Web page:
I spend a lot of time visiting forums and websites, helping aspiring authors make their book the best it can be—getting it ready for publication one day. One of the things I get told a lot is that writers are getting rejections that say something like, “I really wanted to love this book, but there was too much telling,” or “Show me your character. I just couldn’t get invested in him/her.”
Huh? What in the world does that mean?
One of the better discussions I’ve seen on this lately was in a blog entry written by fellow Tor author Carrie Vaughn. In it, she discussed how to take a scene that was mostly “tell” and turn it into a “show.”
In part two of the blog, she explained how in some cases, “showing” needn’t necessarily increase the size of a scene (which is an argument I often hear against showing.) They’re definitely worth a read.
What I want to discuss here isn’t so much HOW to change a telling scene to a showing one (because Carrie’s blog does such a good job at that), but why it impacts the writing so much. What is it about showing that is so critical to agents and editors? Why does telling make the person judging the book (again, an agent or editor) step away and say, “Nope. The problems are more than I can fix. I must reject it.”?
When you write a book, you’re breathing life into a paper construct. One of the most critical things about creating a character is making the reader BELIEVE that before the book opened, that person was alive. They had parents, a childhood, pets, friends, did chores, went through the pain of school, and the joy of love (this is true even of a child character.) Even a tragic character had some joy. Even the happiest optimist experienced some pain.
If you give your character a pet, there’s a story behind it. They picked that pet for a reason. They feed it, care for it, bend their life to fit around that living being. There are emotions tied to the ownership of the pet. So to give that paper character a being to care for imbues it with the emotions that go with the interaction.
Telling robs the emotion from the character. If you say, “Bob walked the dog before he raced off into the night.” you've told the reader nothing. The reader simply shrugs and says, "Okay. Why bother to even mention the dog if there’s no joy or fear in the interaction." Dogs are smart. He’s going to know something’s wrong with Bob. He’s going to sense fear or happiness or a thousand other emotions . . . and react to it. A one line throw-away doesn’t do Bob or his dog (or the plot) any justice.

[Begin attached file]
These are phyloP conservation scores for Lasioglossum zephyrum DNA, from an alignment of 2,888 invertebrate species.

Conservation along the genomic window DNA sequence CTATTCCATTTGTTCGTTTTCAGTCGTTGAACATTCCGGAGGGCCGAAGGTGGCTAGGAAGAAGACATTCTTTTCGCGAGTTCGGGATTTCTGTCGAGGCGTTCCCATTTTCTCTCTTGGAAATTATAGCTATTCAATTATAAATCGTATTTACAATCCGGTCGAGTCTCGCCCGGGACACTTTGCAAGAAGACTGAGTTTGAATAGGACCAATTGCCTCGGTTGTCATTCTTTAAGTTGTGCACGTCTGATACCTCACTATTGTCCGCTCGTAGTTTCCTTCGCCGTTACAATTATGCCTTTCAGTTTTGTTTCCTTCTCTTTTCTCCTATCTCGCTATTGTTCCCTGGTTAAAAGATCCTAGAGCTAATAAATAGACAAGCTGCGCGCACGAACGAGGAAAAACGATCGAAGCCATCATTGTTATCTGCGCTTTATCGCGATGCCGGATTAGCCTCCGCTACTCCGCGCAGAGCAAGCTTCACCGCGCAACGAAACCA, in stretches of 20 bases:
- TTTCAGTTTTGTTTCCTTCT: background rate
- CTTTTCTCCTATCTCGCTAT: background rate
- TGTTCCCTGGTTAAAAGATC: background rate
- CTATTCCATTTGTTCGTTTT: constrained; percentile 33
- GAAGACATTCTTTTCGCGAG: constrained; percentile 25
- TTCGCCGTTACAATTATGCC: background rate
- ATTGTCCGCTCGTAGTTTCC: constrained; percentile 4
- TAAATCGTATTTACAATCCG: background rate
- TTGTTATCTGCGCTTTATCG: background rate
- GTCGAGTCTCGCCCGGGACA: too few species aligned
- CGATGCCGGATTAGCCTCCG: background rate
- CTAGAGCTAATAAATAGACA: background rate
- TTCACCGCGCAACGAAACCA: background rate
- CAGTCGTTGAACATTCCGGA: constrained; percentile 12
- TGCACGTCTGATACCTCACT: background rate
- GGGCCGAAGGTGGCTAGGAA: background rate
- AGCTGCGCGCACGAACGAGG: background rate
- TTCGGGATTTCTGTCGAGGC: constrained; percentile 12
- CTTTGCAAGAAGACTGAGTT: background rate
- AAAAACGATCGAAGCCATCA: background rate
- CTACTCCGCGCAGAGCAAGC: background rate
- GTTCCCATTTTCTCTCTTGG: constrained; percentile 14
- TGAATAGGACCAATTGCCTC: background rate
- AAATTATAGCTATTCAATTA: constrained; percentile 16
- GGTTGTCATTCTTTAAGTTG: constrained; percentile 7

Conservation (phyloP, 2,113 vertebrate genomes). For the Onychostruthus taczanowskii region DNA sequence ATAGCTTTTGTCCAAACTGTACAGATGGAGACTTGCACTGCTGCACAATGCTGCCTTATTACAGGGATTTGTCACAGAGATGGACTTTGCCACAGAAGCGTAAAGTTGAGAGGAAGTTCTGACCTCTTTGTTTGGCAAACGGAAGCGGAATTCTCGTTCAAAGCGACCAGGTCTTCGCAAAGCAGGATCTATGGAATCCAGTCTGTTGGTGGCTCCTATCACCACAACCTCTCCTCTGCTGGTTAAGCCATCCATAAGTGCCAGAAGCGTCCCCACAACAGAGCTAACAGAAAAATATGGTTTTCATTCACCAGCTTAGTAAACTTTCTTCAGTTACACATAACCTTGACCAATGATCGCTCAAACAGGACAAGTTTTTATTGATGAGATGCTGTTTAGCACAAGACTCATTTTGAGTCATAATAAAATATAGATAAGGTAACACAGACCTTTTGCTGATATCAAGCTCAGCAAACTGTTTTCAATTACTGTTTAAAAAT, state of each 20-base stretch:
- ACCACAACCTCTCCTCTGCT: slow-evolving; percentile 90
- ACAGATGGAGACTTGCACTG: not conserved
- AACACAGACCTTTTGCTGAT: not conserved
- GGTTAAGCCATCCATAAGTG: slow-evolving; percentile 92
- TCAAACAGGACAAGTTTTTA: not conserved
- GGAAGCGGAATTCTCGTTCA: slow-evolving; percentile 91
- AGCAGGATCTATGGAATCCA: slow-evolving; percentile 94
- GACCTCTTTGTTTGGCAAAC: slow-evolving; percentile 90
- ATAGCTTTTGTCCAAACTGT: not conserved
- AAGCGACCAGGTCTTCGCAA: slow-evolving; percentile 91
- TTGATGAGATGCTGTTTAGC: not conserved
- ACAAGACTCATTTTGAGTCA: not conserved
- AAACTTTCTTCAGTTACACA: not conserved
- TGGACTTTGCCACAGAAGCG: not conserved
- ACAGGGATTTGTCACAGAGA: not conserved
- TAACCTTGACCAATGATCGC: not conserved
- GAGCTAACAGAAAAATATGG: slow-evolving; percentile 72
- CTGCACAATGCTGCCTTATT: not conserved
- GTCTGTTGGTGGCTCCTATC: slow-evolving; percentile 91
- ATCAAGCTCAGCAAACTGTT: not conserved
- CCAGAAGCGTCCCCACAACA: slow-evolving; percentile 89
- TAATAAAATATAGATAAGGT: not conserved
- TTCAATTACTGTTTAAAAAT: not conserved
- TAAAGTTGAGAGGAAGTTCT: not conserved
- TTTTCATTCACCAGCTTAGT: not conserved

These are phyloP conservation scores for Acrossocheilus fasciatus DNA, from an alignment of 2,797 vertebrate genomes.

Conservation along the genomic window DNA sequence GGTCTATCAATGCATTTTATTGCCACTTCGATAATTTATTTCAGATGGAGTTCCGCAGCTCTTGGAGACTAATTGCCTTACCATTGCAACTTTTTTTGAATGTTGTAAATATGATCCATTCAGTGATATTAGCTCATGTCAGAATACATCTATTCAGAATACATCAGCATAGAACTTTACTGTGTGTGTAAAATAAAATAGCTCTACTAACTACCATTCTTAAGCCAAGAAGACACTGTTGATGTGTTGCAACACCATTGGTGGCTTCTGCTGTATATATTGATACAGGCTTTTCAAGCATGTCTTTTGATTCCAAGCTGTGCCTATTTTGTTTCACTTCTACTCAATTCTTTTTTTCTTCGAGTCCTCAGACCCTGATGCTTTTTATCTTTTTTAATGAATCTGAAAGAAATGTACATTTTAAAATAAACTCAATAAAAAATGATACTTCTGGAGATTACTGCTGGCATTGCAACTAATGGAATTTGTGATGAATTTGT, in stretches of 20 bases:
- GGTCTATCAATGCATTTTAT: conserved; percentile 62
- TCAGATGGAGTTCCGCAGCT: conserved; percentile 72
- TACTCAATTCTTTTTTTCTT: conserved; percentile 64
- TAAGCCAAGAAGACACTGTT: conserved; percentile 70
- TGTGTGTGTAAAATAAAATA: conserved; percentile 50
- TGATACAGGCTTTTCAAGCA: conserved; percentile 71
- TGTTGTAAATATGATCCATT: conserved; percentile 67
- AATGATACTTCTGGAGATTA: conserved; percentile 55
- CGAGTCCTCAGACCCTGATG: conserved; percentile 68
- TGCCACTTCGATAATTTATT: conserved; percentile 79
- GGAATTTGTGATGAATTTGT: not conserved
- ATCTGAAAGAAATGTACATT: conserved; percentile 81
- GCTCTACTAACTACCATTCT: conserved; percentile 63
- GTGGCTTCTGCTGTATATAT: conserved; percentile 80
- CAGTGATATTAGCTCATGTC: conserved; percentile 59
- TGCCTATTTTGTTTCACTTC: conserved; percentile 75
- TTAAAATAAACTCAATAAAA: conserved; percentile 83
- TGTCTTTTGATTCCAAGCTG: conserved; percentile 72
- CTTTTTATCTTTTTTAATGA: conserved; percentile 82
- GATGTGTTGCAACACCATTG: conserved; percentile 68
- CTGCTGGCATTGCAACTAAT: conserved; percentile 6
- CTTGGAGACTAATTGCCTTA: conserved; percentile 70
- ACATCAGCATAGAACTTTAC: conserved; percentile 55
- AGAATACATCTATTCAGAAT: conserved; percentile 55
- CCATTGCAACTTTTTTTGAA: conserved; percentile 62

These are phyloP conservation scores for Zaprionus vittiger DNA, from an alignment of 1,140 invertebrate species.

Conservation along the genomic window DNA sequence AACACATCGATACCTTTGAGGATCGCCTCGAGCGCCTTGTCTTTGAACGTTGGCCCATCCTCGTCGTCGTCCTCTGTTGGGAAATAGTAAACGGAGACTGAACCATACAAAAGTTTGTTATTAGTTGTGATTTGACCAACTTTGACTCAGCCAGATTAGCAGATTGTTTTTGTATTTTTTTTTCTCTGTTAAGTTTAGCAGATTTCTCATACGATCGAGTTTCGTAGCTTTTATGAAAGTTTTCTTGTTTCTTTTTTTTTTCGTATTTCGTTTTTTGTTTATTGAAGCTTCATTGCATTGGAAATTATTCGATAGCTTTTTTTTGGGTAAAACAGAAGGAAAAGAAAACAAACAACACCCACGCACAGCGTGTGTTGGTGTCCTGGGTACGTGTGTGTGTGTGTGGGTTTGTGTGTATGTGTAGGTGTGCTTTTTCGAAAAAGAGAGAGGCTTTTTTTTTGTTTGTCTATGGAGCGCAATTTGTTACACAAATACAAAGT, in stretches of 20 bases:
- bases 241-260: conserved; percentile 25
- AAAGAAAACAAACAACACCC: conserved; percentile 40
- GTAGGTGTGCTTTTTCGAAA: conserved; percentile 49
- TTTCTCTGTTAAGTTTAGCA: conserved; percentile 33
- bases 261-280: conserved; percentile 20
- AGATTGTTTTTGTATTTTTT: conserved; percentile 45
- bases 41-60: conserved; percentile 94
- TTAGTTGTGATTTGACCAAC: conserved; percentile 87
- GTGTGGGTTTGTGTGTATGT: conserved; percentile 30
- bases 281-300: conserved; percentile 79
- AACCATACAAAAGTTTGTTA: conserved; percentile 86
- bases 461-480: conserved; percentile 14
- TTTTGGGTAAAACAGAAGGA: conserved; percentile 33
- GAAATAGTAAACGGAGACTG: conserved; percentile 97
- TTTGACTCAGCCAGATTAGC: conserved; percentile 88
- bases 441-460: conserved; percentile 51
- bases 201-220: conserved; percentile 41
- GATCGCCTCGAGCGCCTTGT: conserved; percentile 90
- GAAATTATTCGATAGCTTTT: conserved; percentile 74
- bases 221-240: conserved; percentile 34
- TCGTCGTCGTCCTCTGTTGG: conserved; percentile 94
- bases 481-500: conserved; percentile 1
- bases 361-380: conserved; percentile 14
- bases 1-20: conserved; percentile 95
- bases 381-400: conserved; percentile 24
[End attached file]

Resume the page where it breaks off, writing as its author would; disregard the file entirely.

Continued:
A few moments, a simple paragraph, is all it takes for the reader to BELIEVE that Bob loves his dog (or hates it, or is indifferent to it). How he treats his dog will be how your reader reacts to Bob. Does he put aside his pain so his dog has fun on the walk? Is he impatient that the dog finish his business outside? You can paint a few simple lines between Bob and his dog and turn a “tell” into a brilliant, throat-catching “show” that will leave the readers believing nearly everything Bob later does.
So, if you’ve been told there’s too much “tell” going on in your book, you need to look to the throwaway lines. Look for those things that you’ve given to your character to make them flesh and bone and see where no flesh was ever added.
Bare bones won’t sell a book. Only flesh and blood will get under the readers’ skin and make the character come alive.
Take a second to comment and tell me YOUR show vs. tell story. Is there a point where someone pointed out the tell or do you struggle every day with trying to figure out where you’ve gone wrong? Let’s get some dialogue going and see if we can help everyone out there discover the difference in their own WIP.